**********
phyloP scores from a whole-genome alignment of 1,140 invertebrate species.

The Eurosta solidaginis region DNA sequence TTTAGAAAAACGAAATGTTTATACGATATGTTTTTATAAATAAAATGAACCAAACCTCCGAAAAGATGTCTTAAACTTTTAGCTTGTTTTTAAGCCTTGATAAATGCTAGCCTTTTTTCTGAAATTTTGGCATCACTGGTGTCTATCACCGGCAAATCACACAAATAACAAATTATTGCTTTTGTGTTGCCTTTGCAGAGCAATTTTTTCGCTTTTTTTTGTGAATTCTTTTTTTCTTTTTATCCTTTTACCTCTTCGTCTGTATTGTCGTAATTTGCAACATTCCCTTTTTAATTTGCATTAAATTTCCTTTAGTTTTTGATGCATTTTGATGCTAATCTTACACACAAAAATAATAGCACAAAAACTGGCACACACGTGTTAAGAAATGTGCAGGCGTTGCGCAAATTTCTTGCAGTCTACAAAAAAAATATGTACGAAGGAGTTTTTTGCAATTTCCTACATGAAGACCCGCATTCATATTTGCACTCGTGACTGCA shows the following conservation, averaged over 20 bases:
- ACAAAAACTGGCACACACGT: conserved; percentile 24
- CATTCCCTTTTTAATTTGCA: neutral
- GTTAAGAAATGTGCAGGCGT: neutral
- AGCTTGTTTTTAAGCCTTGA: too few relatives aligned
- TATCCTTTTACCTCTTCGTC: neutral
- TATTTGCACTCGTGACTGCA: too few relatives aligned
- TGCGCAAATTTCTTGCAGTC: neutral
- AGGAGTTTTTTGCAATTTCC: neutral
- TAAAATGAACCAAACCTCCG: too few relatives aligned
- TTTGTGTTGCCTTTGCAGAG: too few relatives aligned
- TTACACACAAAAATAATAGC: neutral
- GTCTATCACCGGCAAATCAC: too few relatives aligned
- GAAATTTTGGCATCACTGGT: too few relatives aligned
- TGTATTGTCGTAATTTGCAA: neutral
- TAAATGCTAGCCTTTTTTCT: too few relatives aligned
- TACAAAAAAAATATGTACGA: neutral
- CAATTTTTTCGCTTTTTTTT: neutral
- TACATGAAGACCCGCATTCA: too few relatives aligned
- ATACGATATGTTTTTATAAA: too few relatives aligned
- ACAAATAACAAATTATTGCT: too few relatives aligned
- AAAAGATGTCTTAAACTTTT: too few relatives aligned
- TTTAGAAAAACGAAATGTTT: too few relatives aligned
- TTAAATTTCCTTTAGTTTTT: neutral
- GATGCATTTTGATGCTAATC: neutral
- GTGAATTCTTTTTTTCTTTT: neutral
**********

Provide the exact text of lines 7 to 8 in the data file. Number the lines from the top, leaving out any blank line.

- TATCCTTTTACCTCTTCGTC: neutral
- TATTTGCACTCGTGACTGCA: too few relatives aligned